Westwood and Los Angeles community groups and government organizations connected homeless individuals with needed services at an event Wednesday.
Westwood Connect Day, held at the Westwood Recreation Center, featured over 40 city, state, county and nonprofit organizations that provided free services such as food, haircuts and clothing to homeless individuals. The event, the first to be held in Westwood, connected approximately 140 people to these resources.
The event was co-sponsored by several local government groups and officials, including Mayor Eric Garcetti and Los Angeles City Councilmember Paul Koretz, who represents Council District 5, which includes Westwood and its surrounding areas. Similar events were recently held in Encino and Los Feliz.
The issue of homelessness is too large for any one group to tackle, said Alison Simard, director of communications for Koretz’s office.
“We’re grateful for the services that are there,” Simard said. “It’s the coordination that’s tough. So when you have a center connect day like this it does help because it gives people a central place to go.”
Among the many services, attendees could get birth certificates and library cards, take showers and “shop” for donated clothes, including professional attire. Empowered Gifts, a project to help empower women through handbags and career assistance, offered a large selection of bags for homeless women and girls. Operation Blankets of Love, an animal welfare and emergency relief nonprofit, provided leashes and other supplies to homeless individuals and their pets.
Representatives from both the Westwood Neighborhood Council and the North Westwood Neighborhood Council worked together to set up the event. Students and other Westwood community members voted to subdivide Westwood in 2018, creating the NWWNC council due to differing views on community issues and representation.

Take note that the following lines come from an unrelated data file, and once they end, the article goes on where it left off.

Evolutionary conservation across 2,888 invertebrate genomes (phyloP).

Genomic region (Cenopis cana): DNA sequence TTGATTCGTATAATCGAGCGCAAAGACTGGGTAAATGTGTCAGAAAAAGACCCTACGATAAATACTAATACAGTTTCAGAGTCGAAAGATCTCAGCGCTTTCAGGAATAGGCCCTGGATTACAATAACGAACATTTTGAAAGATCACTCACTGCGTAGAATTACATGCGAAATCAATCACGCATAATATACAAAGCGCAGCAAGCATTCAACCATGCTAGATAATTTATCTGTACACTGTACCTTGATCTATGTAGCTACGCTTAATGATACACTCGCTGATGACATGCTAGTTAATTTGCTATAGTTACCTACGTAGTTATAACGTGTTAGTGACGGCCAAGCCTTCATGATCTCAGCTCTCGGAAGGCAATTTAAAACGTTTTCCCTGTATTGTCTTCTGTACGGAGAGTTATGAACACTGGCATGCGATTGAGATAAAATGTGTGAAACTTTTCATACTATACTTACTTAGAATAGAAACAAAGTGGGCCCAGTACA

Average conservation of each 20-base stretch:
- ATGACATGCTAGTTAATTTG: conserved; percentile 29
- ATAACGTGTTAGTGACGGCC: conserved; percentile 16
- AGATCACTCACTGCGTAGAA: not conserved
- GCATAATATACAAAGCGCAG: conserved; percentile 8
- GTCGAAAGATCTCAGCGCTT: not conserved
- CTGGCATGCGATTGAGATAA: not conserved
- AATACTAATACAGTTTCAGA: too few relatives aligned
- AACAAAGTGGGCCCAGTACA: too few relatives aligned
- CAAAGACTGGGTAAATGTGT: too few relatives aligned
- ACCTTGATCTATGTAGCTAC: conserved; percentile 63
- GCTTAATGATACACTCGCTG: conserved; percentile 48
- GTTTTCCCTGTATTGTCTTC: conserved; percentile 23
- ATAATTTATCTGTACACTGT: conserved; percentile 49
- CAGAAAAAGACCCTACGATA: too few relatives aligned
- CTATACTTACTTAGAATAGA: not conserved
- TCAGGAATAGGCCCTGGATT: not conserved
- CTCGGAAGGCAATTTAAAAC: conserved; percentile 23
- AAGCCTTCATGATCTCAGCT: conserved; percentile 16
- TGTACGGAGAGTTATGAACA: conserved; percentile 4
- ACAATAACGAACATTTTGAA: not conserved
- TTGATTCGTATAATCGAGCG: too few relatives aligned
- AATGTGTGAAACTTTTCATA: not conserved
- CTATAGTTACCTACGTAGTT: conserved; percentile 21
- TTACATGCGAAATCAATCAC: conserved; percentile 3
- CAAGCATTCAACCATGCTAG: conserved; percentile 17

Andrew Lewis, chair of the NWWNC budget committee, said despite the recent and contentious subdivision, both councils are coming together to address the issue of homelessness.
“Homelessness is one of those issues that goes beyond politics. It’s a priority for all of us,” Lewis said. “It has been a unifying issue of sorts.”
Lewis said the NWWNC aims to build bridge housing in the Village, which would provide temporary housing to homeless individuals until they find permanent housing. The council also contributed $1,500 to the event.
Lisa Chapman, president of the WWNC and co-chair of the Westwood Homeless Count, said she thinks residents of affluent areas like Westwood have a responsibility to help marginalized groups like the homeless.
“(I find) that a lot of times people say, ‘I want this situation to go away but I’m not really willing to help make that happen,’” Chapman said. “I feel a sort of responsibility that groups like the WWNC should be more involved in finding solutions to these issues.”
Chapman said she hopes the event will raise awareness of homelessness in the community. Chapman said the council aims to address homelessness by creating a permanent “street team” consisting of medical professionals who would directly provide services to homeless individuals. The WWNC donated $3,000 to the event and assembled hygiene kits with shampoo and other toiletries.
Josh Trifunovic, owner of Rocco’s and member of the NWWNC, said he wished more UCLA students would participate in events like Westwood Connect Day, and that he thinks holding future events closer to campus would increase student participation.
Chantelle Eastman, chair of the NWWNC homelessness committee, said she wishes Westwood would hold more events like Westwood Connect Day and that they could receive more funding from the city and county government for these events. Eastman said she wished the event could have received funds from Measure H, a county sales tax that funds mental health, substance abuse treatment, housing, education and other services for homeless individuals.
“We need to have this more frequently, from a monthly to weekly event,” Eastman said. “We’re looking at how can we do this without them.”
Individuals at the event said they appreciated the wide variety of services provided.
Julio Carrera initially came to the event to get vaccinations for his dog, but brought his father, who lives in his car, once he saw the number of services available. His father was able to get an identification card through the Los Angeles Homeless Housing Authority, which will help him obtain other services, Carrera said.
Virginia Bustamante, who lives in her car in Venice with her three dogs, heard about the event from her lawyer with Bet Tzedek, a free legal service that tabled at the event. She said she was happily surprised by the number of services available. Bustamante said the highlight of her day was socializing with volunteers and other attendees.
“I’m treated and spoken to like a normal human being, and not like someone who’s less than. It just lit me up,” Bustamante said. “I cannot tell you how happy I am.”